FSA dismisses Codex supplement conspiracy theory

By Lorraine Heller

- Last updated on GMT

Related tags Food supplements Codex alimentarius

The UK’s Food Standards agency has published a blog entry dismissing an internet conspiracy theory that Codex Alimentarius is preparing to ban dietary supplements.

“A very persistent conspiracy theory has been appearing online and has been worrying some correspondents with the Agency,”​ wrote Andrew Wadge, chief scientist at the Food Standards Agency.

According to the theory, Codex Alimentarius – described as a ‘mysterious’ international organisation – is preparing to make vitamin supplements only available with a prescription.

Wadge notes that a petition has even appeared on the Number 10 website to protest against this move, with more than 60,000 signatures.

“This story isn’t true,”​ wrote Wadge in a blog entry entitled Curiouser and curiouser.“Like other conspiracy theories, the truth is less dramatic. There’s actually no intention to restrict the use of food supplements in the UK to prescription only. In fact, the European Food Supplements Directive regulates supplements in this country.”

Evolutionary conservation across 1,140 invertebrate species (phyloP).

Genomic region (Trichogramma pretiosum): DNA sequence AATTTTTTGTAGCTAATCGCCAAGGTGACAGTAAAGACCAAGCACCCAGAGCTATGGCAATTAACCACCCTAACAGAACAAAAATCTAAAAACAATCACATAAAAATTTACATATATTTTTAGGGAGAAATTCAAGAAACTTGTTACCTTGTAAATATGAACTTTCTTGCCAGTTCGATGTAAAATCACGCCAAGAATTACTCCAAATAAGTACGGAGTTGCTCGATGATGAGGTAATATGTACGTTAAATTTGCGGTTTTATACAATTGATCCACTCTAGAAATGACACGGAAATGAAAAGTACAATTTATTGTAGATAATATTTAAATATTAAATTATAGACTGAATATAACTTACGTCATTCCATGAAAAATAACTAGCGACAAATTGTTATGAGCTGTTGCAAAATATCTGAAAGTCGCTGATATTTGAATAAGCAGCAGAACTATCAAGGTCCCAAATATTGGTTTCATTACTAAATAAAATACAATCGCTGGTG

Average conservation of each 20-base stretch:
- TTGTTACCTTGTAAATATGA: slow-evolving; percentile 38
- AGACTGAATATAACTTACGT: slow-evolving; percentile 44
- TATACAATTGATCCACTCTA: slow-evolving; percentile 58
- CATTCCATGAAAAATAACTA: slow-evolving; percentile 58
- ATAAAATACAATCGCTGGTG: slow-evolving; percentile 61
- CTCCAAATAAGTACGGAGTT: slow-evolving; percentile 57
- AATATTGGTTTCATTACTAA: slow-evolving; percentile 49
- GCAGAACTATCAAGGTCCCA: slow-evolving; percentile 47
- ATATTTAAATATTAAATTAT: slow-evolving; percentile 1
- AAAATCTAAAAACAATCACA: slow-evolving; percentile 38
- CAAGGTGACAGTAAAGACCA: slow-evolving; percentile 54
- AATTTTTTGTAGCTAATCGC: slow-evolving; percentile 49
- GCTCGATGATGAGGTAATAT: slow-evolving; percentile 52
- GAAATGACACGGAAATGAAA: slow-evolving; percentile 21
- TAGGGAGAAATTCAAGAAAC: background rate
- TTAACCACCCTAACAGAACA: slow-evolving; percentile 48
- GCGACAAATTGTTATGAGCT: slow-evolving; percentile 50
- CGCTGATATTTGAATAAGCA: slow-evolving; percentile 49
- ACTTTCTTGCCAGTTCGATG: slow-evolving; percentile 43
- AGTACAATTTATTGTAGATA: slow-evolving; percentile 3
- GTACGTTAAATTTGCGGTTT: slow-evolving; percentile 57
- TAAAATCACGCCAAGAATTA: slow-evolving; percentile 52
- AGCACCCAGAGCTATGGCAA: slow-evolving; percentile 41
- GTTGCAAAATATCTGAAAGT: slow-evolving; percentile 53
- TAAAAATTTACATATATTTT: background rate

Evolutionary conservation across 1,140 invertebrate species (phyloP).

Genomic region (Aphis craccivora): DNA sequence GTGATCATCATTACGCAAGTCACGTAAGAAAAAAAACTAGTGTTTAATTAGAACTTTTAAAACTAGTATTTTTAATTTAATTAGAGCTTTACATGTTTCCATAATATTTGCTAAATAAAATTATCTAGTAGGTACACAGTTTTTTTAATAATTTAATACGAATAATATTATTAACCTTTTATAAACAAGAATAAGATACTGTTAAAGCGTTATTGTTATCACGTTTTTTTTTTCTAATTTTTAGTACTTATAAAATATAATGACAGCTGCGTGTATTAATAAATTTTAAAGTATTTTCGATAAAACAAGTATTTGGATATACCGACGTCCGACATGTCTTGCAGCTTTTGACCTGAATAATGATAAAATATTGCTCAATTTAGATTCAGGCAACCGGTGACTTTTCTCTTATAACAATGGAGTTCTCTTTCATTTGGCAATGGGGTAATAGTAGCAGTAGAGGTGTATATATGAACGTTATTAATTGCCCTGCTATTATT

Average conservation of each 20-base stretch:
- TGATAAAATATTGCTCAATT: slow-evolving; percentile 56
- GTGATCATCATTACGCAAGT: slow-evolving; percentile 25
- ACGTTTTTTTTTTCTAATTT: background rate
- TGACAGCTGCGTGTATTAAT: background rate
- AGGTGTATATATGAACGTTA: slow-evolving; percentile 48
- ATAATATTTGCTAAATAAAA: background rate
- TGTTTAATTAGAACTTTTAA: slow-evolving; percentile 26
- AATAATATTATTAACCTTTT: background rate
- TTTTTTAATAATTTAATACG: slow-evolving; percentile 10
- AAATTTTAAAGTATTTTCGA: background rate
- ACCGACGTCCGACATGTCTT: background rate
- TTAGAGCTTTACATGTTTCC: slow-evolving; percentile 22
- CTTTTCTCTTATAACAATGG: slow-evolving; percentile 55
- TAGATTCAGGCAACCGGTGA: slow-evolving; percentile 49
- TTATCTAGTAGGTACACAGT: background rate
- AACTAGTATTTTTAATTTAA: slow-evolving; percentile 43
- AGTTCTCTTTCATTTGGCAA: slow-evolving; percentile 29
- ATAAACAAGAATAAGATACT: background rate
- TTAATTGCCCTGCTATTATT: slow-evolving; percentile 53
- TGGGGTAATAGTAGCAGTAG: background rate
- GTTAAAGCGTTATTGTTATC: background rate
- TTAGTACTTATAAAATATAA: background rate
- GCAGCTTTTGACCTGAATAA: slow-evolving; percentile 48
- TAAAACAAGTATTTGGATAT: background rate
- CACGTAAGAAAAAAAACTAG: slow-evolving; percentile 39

The blog explains that this directive contains a list of vitamin and mineral sources approved for use in food supplements. “This list is being revised by the European Commission and this may be where the confusion lies.”

Vitamin and mineral assessment

As part of this revision, the European Food Safety Authority (EFSA) was tasked with assessing more than 500 vitamin and mineral dossiers before passing on its recommendations to the EC to be finalized.

This revision, which began in 2005, was completed in July this year. Although half of the dossiers could not be assessed due to a lack of evidence, EFSA found safety issues with very few nutrients.

The risk assessor processed 533 applications relating to 344 nutrients and identified safety concerns with 39 of them. But those with safety concerns were usually identified at certain levels and often in regard to particular population groups rather than being defined as unsafe per se.

“Rather than a reduction in the number of approved vitamin and mineral sources, a further 67 are set to be added and these changes will certainly not mean you will need a prescription to get your food supplements,”​ wrote Wadge.

Mysterious Codex

“Many conspiracy theories swirl around the internet about Codex and the various rules that it is claimed are going to be forced on us and our food,”​ stated the blog.

It explained that Codex was set up in 1963 by the Food and Agriculture Organisation of the United Nations and the World Health Organization to develop food standards and guidelines for member countries.

“Its aims are to protect consumer health and ensure fair trade (…) Codex guidelines are not enforceable in law. They and Codex standards are recognised by the World Trade Organisation as reference texts that can be used to help resolve trade disputes,”​ concluded Wadge.

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